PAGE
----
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2012 survivor profile: LaKesha Jackson

“I’ve learned that young women do get breast

“I’ve learned that young women do get breast cancer. It does not care your color, age, financial status or education.“ - LaKesha Jackson

LaKesha Jackson is a living testament to the saying, “When life gives you lemons, make lemonade.” In her case, pink lemonade would be more accurate.

Jackson was only 31 when she was diagnosed with breast cancer. A month later, in March 2011, she underwent a double mastectomy and reconstructive surgery, followed by chemo and radiation. “Losing my hair was the most traumatic part for me,” says Jackson. “Once the hair came out, I felt like a cancer patient… I cried every day for months.”

But it wasn’t long before she began transforming her illness into action. In June 2011, Jackson and her friend Ganesa Taylor started a non-profit organization called Pink S.H.O.E.S. Inc., whose moniker stands for Strength, Hope, Optimism, Endurance, Survival. “I’m an example that a young, healthy, vibrant woman can still get breast cancer,” says Jackson, now 33. “I decided to make my ‘mess my message’.”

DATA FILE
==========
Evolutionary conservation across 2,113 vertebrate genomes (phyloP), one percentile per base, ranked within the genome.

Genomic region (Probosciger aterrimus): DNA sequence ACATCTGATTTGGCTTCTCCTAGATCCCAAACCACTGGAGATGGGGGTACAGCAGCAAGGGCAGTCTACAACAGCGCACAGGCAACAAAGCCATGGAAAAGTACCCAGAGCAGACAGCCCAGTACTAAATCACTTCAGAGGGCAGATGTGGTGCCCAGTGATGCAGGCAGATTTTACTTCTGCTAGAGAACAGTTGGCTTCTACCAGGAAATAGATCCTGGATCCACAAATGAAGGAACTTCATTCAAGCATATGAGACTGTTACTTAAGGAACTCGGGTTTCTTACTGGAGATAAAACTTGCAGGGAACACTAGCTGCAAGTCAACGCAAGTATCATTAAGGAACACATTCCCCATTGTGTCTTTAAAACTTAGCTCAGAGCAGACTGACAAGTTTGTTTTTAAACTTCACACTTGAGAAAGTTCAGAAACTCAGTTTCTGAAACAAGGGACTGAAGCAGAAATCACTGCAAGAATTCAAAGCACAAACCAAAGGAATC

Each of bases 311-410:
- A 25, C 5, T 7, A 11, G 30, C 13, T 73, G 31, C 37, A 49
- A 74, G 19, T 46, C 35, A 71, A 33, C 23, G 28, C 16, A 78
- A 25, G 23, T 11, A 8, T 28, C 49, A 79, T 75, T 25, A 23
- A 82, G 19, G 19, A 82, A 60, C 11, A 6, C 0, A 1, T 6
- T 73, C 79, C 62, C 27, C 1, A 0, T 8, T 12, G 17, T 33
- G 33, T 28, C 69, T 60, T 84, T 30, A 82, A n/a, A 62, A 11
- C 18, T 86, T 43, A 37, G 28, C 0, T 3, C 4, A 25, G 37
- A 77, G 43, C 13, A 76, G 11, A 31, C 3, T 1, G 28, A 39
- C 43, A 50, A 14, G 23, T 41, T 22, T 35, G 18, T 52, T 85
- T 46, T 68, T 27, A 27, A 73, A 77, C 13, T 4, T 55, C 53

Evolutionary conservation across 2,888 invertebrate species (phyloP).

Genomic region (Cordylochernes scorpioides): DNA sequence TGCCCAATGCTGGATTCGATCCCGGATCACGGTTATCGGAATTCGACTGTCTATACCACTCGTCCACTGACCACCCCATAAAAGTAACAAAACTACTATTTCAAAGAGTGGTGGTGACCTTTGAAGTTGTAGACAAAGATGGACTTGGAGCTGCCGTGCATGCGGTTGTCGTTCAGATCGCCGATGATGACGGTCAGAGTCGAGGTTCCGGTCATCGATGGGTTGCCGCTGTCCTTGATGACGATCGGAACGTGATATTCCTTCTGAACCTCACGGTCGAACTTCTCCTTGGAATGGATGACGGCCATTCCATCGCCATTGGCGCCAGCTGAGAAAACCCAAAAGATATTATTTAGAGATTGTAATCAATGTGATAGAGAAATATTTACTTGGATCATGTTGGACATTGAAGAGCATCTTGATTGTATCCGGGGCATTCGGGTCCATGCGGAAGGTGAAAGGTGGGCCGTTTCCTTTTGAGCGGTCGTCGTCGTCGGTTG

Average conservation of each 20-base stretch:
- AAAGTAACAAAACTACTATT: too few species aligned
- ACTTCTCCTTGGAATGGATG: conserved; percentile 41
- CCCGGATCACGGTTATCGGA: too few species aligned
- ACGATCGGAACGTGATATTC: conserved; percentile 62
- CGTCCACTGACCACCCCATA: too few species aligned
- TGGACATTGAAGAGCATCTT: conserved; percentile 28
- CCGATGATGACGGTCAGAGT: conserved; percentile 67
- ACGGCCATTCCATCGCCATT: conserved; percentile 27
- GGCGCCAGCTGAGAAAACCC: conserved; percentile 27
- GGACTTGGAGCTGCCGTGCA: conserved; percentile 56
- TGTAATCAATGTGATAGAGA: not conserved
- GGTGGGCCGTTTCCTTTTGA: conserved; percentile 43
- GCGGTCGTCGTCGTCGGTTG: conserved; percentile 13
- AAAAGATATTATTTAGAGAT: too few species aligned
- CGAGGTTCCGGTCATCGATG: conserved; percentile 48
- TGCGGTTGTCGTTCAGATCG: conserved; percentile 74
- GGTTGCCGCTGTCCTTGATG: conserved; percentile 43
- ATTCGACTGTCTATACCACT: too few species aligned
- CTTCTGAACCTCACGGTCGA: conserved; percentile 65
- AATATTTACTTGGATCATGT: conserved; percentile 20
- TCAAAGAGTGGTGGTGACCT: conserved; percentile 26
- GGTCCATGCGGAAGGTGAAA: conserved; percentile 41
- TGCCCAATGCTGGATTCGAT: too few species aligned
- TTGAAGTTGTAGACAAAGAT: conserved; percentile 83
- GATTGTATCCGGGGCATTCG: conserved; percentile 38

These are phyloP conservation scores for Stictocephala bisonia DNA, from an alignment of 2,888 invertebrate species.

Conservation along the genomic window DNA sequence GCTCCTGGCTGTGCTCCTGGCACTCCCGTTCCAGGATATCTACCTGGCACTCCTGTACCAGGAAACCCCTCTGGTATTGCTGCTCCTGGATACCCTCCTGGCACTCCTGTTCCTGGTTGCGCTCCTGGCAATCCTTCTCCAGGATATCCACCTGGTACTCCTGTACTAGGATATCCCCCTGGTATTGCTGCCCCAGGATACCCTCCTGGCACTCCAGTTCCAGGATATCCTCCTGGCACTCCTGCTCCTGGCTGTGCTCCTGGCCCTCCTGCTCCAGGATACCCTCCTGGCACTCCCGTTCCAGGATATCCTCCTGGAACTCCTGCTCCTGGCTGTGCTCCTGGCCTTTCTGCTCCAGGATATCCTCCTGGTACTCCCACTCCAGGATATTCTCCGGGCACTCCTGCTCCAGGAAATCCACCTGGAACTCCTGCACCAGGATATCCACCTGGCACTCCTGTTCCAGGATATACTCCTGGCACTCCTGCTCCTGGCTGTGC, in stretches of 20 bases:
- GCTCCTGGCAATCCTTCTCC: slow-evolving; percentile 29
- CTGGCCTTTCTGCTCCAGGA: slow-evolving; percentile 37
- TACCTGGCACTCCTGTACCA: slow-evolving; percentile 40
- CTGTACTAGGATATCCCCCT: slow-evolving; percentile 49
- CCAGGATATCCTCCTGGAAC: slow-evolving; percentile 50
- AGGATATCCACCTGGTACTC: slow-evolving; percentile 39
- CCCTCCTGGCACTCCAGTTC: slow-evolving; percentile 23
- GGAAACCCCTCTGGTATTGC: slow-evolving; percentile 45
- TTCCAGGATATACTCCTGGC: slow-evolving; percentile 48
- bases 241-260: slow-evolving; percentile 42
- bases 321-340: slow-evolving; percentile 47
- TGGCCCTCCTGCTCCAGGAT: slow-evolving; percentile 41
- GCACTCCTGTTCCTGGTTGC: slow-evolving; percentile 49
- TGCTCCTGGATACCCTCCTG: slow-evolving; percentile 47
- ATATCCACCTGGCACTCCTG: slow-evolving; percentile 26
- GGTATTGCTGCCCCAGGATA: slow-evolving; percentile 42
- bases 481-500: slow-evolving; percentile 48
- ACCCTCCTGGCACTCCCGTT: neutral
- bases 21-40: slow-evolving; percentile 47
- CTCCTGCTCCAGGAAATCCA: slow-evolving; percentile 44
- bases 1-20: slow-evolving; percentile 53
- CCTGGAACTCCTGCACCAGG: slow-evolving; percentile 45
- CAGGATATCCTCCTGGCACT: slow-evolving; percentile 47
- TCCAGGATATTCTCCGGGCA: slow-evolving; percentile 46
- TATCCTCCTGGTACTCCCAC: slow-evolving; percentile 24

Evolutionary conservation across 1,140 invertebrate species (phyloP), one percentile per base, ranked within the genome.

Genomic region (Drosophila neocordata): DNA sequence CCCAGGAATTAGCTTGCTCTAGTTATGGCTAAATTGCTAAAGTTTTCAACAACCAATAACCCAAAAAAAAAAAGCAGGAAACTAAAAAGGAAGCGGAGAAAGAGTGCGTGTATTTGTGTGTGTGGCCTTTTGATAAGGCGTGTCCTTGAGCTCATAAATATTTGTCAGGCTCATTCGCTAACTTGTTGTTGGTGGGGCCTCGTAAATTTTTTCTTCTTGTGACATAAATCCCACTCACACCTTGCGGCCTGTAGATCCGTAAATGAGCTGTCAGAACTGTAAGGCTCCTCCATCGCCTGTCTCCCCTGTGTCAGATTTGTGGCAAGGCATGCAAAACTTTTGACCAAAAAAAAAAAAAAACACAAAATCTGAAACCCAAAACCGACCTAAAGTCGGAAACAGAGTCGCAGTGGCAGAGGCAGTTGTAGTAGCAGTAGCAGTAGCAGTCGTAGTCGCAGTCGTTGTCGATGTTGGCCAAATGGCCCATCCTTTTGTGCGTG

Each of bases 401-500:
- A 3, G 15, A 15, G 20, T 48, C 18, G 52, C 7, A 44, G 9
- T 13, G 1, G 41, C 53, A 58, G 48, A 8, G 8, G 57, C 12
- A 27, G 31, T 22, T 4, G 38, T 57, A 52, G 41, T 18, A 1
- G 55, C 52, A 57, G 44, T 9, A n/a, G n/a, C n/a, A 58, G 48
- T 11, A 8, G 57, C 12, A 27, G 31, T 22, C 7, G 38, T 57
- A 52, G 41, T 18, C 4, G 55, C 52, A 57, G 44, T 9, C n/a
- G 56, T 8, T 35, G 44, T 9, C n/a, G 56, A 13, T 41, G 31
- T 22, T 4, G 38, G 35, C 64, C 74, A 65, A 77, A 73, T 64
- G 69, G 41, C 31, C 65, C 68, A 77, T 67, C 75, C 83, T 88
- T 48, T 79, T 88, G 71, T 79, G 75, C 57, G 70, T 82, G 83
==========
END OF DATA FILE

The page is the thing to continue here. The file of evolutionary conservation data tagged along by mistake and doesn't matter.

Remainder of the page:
The mission of Pink S.H.O.E.S. is to spread awareness that women 40 and under do get breast cancer, and to educate young women about early detection. In addition to monthly support meetings, the group raises money to buy pink roses and custom wigs for patients.

Today, Jackson loves her short buzz cut. “I embrace it! I am proud to be a breast cancer survivor. My life will never be the same, but it is a gift that I am forever grateful for.”

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